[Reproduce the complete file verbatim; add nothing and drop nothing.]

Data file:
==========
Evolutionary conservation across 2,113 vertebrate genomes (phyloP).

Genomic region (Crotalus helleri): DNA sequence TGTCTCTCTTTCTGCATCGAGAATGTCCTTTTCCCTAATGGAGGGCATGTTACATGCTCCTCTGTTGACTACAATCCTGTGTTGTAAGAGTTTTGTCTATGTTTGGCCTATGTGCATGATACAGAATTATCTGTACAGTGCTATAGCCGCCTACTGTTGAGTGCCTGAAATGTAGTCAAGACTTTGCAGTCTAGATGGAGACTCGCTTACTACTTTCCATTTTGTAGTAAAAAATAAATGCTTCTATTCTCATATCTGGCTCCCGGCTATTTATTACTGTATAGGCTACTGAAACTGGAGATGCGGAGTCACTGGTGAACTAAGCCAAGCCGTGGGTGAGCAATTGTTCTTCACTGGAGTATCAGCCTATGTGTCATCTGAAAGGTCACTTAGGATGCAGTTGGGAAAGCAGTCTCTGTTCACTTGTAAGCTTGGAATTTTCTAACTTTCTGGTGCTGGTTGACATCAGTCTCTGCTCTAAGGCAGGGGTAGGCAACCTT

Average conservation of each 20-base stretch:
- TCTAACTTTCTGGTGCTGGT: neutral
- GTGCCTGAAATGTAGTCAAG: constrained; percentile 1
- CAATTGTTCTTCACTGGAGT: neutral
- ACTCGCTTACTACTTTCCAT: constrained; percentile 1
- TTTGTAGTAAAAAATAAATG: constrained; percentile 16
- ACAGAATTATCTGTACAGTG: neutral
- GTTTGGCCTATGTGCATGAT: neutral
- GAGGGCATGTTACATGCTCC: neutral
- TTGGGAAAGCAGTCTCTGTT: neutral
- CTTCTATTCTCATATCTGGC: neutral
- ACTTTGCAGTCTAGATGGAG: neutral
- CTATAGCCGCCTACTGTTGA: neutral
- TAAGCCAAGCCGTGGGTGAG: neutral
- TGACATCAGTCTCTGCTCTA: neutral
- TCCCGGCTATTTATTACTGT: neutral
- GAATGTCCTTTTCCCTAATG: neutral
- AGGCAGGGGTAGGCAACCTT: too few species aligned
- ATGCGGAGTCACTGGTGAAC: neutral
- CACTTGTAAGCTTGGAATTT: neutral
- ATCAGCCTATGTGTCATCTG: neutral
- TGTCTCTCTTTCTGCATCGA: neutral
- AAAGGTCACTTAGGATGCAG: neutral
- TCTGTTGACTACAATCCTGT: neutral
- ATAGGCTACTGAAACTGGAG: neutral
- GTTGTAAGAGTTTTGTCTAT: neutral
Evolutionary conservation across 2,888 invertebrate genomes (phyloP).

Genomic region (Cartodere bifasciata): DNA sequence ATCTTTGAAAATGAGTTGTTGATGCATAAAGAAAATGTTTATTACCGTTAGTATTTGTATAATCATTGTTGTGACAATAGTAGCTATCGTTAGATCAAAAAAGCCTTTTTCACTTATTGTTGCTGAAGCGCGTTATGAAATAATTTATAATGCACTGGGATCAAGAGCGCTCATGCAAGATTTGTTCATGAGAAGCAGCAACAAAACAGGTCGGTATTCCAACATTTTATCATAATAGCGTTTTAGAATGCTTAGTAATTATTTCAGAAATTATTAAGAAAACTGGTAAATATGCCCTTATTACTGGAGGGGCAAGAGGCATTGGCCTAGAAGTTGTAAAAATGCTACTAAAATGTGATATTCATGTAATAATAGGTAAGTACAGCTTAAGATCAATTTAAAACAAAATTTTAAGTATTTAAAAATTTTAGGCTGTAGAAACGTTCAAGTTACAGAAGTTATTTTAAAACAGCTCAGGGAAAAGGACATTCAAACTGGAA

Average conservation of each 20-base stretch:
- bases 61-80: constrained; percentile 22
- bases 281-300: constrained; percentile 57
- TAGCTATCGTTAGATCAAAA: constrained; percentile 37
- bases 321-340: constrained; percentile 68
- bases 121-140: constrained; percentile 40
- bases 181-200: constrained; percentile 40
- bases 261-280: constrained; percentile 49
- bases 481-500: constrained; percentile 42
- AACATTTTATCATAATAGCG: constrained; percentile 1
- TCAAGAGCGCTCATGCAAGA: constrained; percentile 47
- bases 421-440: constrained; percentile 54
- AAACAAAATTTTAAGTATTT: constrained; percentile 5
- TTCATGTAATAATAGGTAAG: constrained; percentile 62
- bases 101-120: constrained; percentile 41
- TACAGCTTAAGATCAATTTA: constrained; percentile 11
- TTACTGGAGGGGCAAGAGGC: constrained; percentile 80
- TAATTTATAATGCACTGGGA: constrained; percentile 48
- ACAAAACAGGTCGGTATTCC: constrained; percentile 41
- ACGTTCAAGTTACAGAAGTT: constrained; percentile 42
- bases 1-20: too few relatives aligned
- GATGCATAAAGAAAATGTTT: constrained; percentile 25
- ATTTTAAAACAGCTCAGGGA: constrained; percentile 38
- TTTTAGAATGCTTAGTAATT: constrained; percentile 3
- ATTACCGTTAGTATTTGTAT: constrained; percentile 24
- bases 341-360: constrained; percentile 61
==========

Evolutionary conservation across 2,113 vertebrate genomes (phyloP).

Genomic region (Crotalus helleri): DNA sequence TGTCTCTCTTTCTGCATCGAGAATGTCCTTTTCCCTAATGGAGGGCATGTTACATGCTCCTCTGTTGACTACAATCCTGTGTTGTAAGAGTTTTGTCTATGTTTGGCCTATGTGCATGATACAGAATTATCTGTACAGTGCTATAGCCGCCTACTGTTGAGTGCCTGAAATGTAGTCAAGACTTTGCAGTCTAGATGGAGACTCGCTTACTACTTTCCATTTTGTAGTAAAAAATAAATGCTTCTATTCTCATATCTGGCTCCCGGCTATTTATTACTGTATAGGCTACTGAAACTGGAGATGCGGAGTCACTGGTGAACTAAGCCAAGCCGTGGGTGAGCAATTGTTCTTCACTGGAGTATCAGCCTATGTGTCATCTGAAAGGTCACTTAGGATGCAGTTGGGAAAGCAGTCTCTGTTCACTTGTAAGCTTGGAATTTTCTAACTTTCTGGTGCTGGTTGACATCAGTCTCTGCTCTAAGGCAGGGGTAGGCAACCTT

Average conservation of each 20-base stretch:
- TCTAACTTTCTGGTGCTGGT: neutral
- GTGCCTGAAATGTAGTCAAG: constrained; percentile 1
- CAATTGTTCTTCACTGGAGT: neutral
- ACTCGCTTACTACTTTCCAT: constrained; percentile 1
- TTTGTAGTAAAAAATAAATG: constrained; percentile 16
- ACAGAATTATCTGTACAGTG: neutral
- GTTTGGCCTATGTGCATGAT: neutral
- GAGGGCATGTTACATGCTCC: neutral
- TTGGGAAAGCAGTCTCTGTT: neutral
- CTTCTATTCTCATATCTGGC: neutral
- ACTTTGCAGTCTAGATGGAG: neutral
- CTATAGCCGCCTACTGTTGA: neutral
- TAAGCCAAGCCGTGGGTGAG: neutral
- TGACATCAGTCTCTGCTCTA: neutral
- TCCCGGCTATTTATTACTGT: neutral
- GAATGTCCTTTTCCCTAATG: neutral
- AGGCAGGGGTAGGCAACCTT: too few species aligned
- ATGCGGAGTCACTGGTGAAC: neutral
- CACTTGTAAGCTTGGAATTT: neutral
- ATCAGCCTATGTGTCATCTG: neutral
- TGTCTCTCTTTCTGCATCGA: neutral
- AAAGGTCACTTAGGATGCAG: neutral
- TCTGTTGACTACAATCCTGT: neutral
- ATAGGCTACTGAAACTGGAG: neutral
- GTTGTAAGAGTTTTGTCTAT: neutral
Evolutionary conservation across 2,888 invertebrate genomes (phyloP).

Genomic region (Cartodere bifasciata): DNA sequence ATCTTTGAAAATGAGTTGTTGATGCATAAAGAAAATGTTTATTACCGTTAGTATTTGTATAATCATTGTTGTGACAATAGTAGCTATCGTTAGATCAAAAAAGCCTTTTTCACTTATTGTTGCTGAAGCGCGTTATGAAATAATTTATAATGCACTGGGATCAAGAGCGCTCATGCAAGATTTGTTCATGAGAAGCAGCAACAAAACAGGTCGGTATTCCAACATTTTATCATAATAGCGTTTTAGAATGCTTAGTAATTATTTCAGAAATTATTAAGAAAACTGGTAAATATGCCCTTATTACTGGAGGGGCAAGAGGCATTGGCCTAGAAGTTGTAAAAATGCTACTAAAATGTGATATTCATGTAATAATAGGTAAGTACAGCTTAAGATCAATTTAAAACAAAATTTTAAGTATTTAAAAATTTTAGGCTGTAGAAACGTTCAAGTTACAGAAGTTATTTTAAAACAGCTCAGGGAAAAGGACATTCAAACTGGAA

Average conservation of each 20-base stretch:
- bases 61-80: constrained; percentile 22
- bases 281-300: constrained; percentile 57
- TAGCTATCGTTAGATCAAAA: constrained; percentile 37
- bases 321-340: constrained; percentile 68
- bases 121-140: constrained; percentile 40
- bases 181-200: constrained; percentile 40
- bases 261-280: constrained; percentile 49
- bases 481-500: constrained; percentile 42
- AACATTTTATCATAATAGCG: constrained; percentile 1
- TCAAGAGCGCTCATGCAAGA: constrained; percentile 47
- bases 421-440: constrained; percentile 54
- AAACAAAATTTTAAGTATTT: constrained; percentile 5
- TTCATGTAATAATAGGTAAG: constrained; percentile 62
- bases 101-120: constrained; percentile 41
- TACAGCTTAAGATCAATTTA: constrained; percentile 11
- TTACTGGAGGGGCAAGAGGC: constrained; percentile 80
- TAATTTATAATGCACTGGGA: constrained; percentile 48
- ACAAAACAGGTCGGTATTCC: constrained; percentile 41
- ACGTTCAAGTTACAGAAGTT: constrained; percentile 42
- bases 1-20: too few relatives aligned
- GATGCATAAAGAAAATGTTT: constrained; percentile 25
- ATTTTAAAACAGCTCAGGGA: constrained; percentile 38
- TTTTAGAATGCTTAGTAATT: constrained; percentile 3
- ATTACCGTTAGTATTTGTAT: constrained; percentile 24
- bases 341-360: constrained; percentile 61